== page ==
Introduction to Vagrant

Vagrant is a tool to create and configure VMs for development. You basically write a config file that can be shared with the rest of the team and added to your project repository.

It works with different providers such as VirtualBox or VMWare. This post is an introduction to the configuration and will show you how to quickly setup an Ubuntu box for RVM+Ruby development and another for Apache+PHP.

Table of Contents


First you need to install Vagrant and whatever Virtualization software you prefer; I choose VirtualBox but it doesn't make much of a difference.

Both packages are very easy to install, no matter if you are a Linux, Mac or Windows user; they have click-next-to-install packages for you.

  1. Virtual Box Website
  2. Vagrant Download

Just follow the installation guide for your platform and then open a terminal to make sure you have the 'vagrant' command.

Command line

There are many commands you can use but we are going to focus on "vagrant up", "vagrant halt" and "vagrant ssh".

The first one will bring up the development/virtual machine based on what we will put in the configuration file; the second will shut it down, and the third one will allow us to login onto our virtual machine.

As a side note make sure you add "/.vagrant/" to your project .gitignore


The concept of boxes is important to understand; these reefer to virtual machine "images"; or S.O. (but not only limits to that), these are used to create the virtual environment with some tweaks.

In the examples I will be using "ubuntu/xenial64"; for this we only need to type the name on the config file and vagrant will automatically download the necessary files upon creation; what you pick depends on the environment you want to recreate and work with.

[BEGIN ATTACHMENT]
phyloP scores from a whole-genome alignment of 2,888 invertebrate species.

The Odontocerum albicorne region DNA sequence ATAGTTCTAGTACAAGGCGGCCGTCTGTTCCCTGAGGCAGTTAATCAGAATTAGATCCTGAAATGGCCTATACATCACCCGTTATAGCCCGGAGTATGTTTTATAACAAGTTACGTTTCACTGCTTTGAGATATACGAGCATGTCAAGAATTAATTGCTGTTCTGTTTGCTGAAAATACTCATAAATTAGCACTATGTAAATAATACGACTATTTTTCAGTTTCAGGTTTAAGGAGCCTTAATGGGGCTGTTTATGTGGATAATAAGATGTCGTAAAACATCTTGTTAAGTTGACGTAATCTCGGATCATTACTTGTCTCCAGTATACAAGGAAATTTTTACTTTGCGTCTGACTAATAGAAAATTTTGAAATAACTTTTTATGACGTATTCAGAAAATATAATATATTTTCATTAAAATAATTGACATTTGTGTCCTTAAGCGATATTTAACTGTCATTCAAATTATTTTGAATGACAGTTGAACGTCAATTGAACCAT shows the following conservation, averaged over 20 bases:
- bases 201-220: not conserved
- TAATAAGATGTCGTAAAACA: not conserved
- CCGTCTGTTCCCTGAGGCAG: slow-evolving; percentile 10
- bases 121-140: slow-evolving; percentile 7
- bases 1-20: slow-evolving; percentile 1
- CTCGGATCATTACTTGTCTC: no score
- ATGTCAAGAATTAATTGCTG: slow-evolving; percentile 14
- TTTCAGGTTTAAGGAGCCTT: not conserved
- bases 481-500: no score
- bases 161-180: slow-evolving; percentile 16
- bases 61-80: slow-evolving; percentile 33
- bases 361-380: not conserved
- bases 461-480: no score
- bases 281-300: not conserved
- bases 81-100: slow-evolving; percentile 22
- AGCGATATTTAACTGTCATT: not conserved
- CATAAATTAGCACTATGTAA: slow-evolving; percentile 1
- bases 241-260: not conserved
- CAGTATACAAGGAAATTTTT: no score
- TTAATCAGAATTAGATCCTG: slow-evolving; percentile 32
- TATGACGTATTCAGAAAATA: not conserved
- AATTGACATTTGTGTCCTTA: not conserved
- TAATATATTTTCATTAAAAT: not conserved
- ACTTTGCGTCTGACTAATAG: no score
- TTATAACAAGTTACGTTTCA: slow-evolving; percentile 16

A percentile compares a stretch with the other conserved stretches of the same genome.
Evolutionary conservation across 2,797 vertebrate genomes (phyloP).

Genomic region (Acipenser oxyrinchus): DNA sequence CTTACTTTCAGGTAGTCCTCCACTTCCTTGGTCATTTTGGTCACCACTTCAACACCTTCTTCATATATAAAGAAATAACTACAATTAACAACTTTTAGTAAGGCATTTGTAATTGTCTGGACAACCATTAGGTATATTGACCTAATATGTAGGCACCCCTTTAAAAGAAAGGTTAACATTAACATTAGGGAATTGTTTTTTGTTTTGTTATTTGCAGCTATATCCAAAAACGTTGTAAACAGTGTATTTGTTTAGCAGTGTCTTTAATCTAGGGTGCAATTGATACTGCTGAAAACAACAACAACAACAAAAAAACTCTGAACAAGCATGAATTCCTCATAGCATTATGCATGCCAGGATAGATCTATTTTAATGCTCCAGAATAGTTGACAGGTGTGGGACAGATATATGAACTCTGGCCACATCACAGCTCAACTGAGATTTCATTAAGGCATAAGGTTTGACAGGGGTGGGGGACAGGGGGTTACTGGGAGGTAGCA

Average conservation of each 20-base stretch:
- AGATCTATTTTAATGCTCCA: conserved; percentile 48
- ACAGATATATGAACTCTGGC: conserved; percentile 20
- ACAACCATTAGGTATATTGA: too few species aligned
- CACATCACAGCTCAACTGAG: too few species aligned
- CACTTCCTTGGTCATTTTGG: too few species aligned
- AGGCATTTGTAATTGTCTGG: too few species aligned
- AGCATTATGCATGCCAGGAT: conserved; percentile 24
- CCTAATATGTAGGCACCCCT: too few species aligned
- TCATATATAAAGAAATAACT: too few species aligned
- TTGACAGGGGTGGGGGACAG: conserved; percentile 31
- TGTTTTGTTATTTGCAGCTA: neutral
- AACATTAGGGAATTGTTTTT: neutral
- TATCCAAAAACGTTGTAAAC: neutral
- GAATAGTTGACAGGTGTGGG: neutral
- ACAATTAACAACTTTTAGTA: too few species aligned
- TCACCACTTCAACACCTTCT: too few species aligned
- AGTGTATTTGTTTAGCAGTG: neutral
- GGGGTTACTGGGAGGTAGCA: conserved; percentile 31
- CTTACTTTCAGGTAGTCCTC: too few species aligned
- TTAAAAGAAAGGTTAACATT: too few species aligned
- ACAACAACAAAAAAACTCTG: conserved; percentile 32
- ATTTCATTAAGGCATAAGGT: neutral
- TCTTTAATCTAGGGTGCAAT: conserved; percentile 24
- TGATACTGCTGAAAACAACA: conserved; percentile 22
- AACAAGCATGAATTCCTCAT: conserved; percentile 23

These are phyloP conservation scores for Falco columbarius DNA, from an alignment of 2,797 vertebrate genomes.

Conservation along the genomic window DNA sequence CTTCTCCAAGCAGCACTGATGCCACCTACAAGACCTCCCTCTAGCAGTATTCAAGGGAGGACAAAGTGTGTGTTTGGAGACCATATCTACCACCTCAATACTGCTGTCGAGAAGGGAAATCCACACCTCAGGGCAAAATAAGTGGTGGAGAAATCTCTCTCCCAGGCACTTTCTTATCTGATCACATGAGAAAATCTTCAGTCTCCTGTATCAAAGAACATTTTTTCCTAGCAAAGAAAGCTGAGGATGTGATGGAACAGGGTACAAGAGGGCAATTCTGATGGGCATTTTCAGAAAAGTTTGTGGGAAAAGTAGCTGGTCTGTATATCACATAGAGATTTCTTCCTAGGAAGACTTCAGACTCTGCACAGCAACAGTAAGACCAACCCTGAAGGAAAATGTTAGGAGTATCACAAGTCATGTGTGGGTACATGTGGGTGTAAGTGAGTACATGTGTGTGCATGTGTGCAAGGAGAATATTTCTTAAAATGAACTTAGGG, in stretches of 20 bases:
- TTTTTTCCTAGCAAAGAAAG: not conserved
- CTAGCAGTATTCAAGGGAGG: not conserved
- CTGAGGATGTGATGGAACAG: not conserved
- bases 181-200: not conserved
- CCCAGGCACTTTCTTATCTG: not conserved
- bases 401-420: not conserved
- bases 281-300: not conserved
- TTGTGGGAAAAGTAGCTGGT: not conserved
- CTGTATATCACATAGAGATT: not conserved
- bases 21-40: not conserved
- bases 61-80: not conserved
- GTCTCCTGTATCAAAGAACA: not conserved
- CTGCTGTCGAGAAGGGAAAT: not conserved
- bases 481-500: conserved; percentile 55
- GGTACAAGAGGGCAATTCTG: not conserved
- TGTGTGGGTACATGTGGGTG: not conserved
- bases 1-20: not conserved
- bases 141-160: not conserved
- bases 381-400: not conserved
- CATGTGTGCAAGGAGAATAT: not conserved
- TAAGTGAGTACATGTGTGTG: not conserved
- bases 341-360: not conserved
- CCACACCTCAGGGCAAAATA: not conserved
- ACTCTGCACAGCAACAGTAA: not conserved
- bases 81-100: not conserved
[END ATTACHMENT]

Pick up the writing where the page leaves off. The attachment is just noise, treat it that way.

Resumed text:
View a complete list of available boxes

Vagrant UP / configuration

Usually you are going to run "vagrant up" on your project root path; also here is where we are going to save our required configuration file which by default is named "Vagrantfile" (without any extension).

We write the Config using Ruby syntax, but do not worry if you don't know the language; the config is very simple and pretty straight forward. Bellow is a basic one, the details about each sections are explained in the comments within the code.


Provisioning is the way you customize your box, this can be done by providing a set of SHELL commands, these are executed when the VM is created.

There are two ways of doing this: INLINE and in FILES, where we can just include the commands in a specific section of the Vagrantfile or we can also specify an external Bash file path to load. The last one is very useful if your config file starts to grow.

Also, provisioning is a very large topic and depends a lot of what you are doing; what S.O. you are using and much more. On this introduction post I'll focus on Linux boxes and SHELL provisioning.

# Configuration file version
Vagrant.configure(2) do |config|

  # Box name, for a complete list visit:
  # = "ubuntu/xenial64"

  # This isnt required, but for some projects I needed to bump the memory of my
  # the virtual machine thats going to be created.
  config.vm.provider "virtualbox" do |v|
    v.memory = 1024

  # Simple rooting config. This allows you for example to type
  # http://localhost:8888 in your browser and get whatever
  # service is running in your virtual machine's 80 "forwarded_port", guest: 80, host: 8888

  # (Carefull here). This line allows the VM to work just like any other
  # computer in you network; maybe usefull when you want to share or just
  # connect 2 VMs. "private_network", ip: ""

  # This one is specific for Virtualbox, allows your to have
  # network/internet access in the virtualmachine. Maybe you are writing
  # an app that needs to connect to some external API service like